Key point: Shifting a value to the right is equivalent to dividing the number by 2^n.

Let’s take some examples.

```1. int i = 10;
int result = i >> 3; // result = 1
In this expression, 10 / 2^3 = 10 / 8 = 1.

2. int i =20;
int result = i >> 2; // result = 5.
In this expression,  20 / 2^2 = 5.

3. int i = -20
int result = i >> 2; // result = -5.
In this expression, -20 / 2^2 = -5.```

Let’s take an example that is based on right shifting on a negative number.

2. If int x = -10 then calculate x >> 2 value.

The value of x is -10 that is a negative number. So, we will use 2’s complement system to represent the negative numbers. Follow all the steps given below in the figure. 1.  +10 in 8-bit form is 0 0 0 0 1 0 1 0.

2. Obtain the 1’s complement of 0 0 0 0 1 0 1 0. The 1’s complement can be obtained by simply complementing each bit of the number, that is, by changing all 0s to 1s and all 1s to 0s.

After taking complement of 0 0 0 0 1 0 1 0, the result in 1’s complement form is 1 1 1 1 0 1 0 1.

3. Now add 1 to get 2’s complement form. After adding 1 in LSB (Least Significant Bit), the result is 1 1 1 1 0 1 1 0. This is in 2’s complement form.

Here, 1 in MSB (Most Significant Bit) represents negative number. Thus, the 2’s complement form of -10 is 1 1 1 1 0 1 1 0.

4. Since the number is negative, the leftmost position is filled with two 1s. Now x >> 2 will shift the bits of x towards the right by 2 positions.

The rightmost 2 bits will be lost due to shifting. Hence, after shifting, bits of x in 2’s complement form is 1 1 1 1 1 1 0 1.

5. Now convert 2’s complement bits into 1’s complement bits. Subtract 1 in LSB to convert 2’s complement form into 1’s complement. The result in 1’s complement form is 1 1 1 1 1 1 0 0.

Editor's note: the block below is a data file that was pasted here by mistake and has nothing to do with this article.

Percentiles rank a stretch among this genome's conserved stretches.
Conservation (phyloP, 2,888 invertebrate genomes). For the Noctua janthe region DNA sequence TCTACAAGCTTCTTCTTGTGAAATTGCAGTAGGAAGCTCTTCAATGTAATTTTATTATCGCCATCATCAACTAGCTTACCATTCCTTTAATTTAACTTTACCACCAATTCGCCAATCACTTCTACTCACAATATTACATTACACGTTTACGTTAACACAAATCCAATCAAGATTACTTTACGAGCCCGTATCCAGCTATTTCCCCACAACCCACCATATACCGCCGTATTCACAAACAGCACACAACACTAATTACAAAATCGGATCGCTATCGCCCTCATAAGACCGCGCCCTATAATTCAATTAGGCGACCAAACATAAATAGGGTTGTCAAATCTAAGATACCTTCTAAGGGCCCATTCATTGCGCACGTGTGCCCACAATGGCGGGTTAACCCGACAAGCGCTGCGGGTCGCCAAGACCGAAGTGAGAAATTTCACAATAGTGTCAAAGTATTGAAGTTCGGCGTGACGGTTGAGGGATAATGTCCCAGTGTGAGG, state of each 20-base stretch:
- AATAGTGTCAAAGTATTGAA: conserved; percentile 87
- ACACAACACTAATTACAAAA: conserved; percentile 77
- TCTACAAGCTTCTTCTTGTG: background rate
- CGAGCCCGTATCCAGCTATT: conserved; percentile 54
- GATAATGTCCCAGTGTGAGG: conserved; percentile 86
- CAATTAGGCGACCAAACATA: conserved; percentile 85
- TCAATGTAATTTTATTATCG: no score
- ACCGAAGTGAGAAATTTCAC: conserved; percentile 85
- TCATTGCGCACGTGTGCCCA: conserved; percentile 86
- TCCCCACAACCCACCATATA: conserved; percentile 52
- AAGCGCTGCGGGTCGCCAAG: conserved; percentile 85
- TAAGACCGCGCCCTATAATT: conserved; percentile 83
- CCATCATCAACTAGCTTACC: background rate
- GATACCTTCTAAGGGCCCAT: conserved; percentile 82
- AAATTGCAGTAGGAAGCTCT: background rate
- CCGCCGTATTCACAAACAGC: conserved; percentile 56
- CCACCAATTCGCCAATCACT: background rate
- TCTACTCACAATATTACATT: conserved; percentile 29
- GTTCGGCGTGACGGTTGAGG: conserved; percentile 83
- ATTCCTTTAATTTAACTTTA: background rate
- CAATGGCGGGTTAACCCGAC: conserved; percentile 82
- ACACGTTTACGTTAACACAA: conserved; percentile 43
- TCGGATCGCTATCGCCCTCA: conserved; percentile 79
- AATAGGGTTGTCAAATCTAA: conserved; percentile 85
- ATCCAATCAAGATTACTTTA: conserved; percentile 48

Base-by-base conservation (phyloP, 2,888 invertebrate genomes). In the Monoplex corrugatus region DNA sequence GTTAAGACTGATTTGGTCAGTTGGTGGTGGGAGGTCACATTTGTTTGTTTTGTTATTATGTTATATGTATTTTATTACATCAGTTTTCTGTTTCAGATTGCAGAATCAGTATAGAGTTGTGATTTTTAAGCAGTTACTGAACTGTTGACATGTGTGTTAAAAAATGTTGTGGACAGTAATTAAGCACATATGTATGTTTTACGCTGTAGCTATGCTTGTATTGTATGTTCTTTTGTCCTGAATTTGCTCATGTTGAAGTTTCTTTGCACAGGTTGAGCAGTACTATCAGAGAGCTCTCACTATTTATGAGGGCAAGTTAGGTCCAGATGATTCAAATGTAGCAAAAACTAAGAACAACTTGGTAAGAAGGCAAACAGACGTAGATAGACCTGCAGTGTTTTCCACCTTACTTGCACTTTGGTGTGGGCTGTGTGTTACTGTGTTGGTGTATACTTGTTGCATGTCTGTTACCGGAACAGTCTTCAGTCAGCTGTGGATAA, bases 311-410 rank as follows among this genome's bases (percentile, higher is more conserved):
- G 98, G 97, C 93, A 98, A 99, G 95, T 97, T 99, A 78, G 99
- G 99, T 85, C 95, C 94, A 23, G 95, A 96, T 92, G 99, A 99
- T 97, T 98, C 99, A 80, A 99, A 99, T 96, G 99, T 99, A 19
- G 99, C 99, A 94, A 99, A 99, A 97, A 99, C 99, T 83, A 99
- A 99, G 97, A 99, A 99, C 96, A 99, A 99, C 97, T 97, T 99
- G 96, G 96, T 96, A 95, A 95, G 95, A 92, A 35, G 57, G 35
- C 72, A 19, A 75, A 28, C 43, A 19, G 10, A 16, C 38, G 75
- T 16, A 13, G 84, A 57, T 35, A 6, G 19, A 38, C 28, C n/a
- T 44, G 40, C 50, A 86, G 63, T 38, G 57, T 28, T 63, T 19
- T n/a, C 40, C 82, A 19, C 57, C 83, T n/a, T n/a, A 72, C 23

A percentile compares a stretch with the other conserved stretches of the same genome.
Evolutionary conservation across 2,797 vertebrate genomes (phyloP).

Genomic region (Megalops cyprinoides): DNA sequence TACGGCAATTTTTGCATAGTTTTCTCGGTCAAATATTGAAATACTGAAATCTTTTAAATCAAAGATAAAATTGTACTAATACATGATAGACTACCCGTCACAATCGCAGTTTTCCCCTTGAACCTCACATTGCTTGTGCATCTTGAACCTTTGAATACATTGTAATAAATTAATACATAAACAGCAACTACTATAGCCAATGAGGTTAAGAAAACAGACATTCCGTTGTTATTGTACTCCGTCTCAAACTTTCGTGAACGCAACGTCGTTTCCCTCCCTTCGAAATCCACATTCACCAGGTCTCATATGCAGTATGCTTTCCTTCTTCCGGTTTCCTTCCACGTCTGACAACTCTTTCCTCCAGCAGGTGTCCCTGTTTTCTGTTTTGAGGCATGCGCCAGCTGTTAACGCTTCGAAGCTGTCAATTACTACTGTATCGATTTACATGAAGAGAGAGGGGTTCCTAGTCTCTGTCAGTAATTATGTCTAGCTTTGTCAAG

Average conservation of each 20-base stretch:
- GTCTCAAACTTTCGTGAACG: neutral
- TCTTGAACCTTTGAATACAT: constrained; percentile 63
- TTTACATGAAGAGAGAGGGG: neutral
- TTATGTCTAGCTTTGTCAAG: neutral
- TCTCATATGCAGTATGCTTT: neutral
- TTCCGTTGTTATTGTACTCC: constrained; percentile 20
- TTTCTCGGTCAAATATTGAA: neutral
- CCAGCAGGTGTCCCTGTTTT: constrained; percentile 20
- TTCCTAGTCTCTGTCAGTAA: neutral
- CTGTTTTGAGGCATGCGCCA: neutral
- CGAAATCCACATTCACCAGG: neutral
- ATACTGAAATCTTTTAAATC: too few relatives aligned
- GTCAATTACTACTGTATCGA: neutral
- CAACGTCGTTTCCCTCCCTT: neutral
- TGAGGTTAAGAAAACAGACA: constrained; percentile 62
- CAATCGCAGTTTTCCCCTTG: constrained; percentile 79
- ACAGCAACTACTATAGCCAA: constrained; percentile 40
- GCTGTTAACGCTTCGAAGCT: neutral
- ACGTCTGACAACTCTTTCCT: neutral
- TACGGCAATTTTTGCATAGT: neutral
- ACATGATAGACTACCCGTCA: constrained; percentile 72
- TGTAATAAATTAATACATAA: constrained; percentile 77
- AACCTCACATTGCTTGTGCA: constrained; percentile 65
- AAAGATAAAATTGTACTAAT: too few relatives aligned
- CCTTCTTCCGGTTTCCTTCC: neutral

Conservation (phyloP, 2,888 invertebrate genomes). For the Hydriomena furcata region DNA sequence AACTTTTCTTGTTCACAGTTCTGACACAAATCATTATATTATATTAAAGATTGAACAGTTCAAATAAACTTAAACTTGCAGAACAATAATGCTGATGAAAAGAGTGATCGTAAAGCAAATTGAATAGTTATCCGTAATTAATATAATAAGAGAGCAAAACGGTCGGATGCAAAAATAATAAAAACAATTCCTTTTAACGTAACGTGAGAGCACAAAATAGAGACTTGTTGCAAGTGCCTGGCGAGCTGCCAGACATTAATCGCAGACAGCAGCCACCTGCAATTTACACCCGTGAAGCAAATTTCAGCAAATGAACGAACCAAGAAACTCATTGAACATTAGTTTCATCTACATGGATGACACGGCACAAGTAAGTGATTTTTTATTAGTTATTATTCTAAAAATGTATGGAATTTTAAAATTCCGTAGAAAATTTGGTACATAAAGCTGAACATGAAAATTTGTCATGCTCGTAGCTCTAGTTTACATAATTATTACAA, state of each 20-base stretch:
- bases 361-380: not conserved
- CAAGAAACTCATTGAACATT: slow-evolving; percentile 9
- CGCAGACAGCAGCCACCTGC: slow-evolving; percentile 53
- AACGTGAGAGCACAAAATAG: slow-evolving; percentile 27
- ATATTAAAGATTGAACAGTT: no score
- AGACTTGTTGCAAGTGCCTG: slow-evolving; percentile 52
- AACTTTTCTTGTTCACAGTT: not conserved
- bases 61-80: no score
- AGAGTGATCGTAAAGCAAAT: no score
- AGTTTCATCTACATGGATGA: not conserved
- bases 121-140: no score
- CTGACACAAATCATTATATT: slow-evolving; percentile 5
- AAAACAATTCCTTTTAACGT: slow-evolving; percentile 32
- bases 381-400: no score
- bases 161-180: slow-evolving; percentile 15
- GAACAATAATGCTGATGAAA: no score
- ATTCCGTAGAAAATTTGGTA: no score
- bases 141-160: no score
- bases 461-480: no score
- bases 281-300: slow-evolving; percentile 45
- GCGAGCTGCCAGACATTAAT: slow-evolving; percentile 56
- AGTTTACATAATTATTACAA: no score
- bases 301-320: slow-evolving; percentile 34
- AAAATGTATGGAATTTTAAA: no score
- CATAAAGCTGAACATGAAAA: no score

6. Take the complement of each bit to get original form of number after shifting. So, the result in original form is 0 0 0 0 0  0 1 1.  This is nothing but -3 in decimal form.

Let’s verify the above result by creating a program in java.

Program code 1:

```package shiftOperator;
public class SignedRightShiftExample
{
public static void main(String[] args)
{
int x = -10,
c = 0;
c = x >> 2;
System.out.println("x >> 2 = " +c);
}
}```
```Output:
x >> 2 = -3```

## Unsigned Right Shift Operator

The unsigned right shift operator in java performs nearly the same operation as the signed right shift operator in java. The unsigned right shift operator is represented by a symbol >>>, read as triple greater than.

The unsigned right shift operator always fills the leftmost position with 0s because the value is not signed. Since it always stores 0 in the sign bit, it is also called zero fill right shift operator in java.

If you will apply the unsigned right shift operator >>> on a positive number, it will give the same result as that of >>. But in the case of negative numbers, the result will be positive because the signed bit is replaced by 0.

Key points: Both signed right shift operator >> and unsigned right shift operator >>> are used to shift bits towards the right.

The only difference between them is that >> preserve sign bits whereas >>> does not preserve sign bit. It always fills 0 in the sign bit whether number is positive or negative.

Let us create a program to observe the effect of various shift operators.

Program code 2:

```package shiftOperator;
public class UnsignedRightShiftExample {
public static void main(String[] args)
{
int x = 10;
int y = -10;
System.out.println("x >> 1 = " + (x >> 1));
System.out.println("x >>> 1 = " + (x >>> 1));
System.out.println("y >> 2 = " + (y >> 2));
System.out.println("y >>> 2 = " + (y >>> 2));
}
}```
```Output:
x >> 1 = 5
x >>> 1 = 5
y >> 2 = -3
y >>> 2 = 1073741821```

Hope that this tutorial has covered almost all topics related to shift operator in Java. I hope that you will have understood left, signed, unsigned right shift operator in Java and enjoyed it.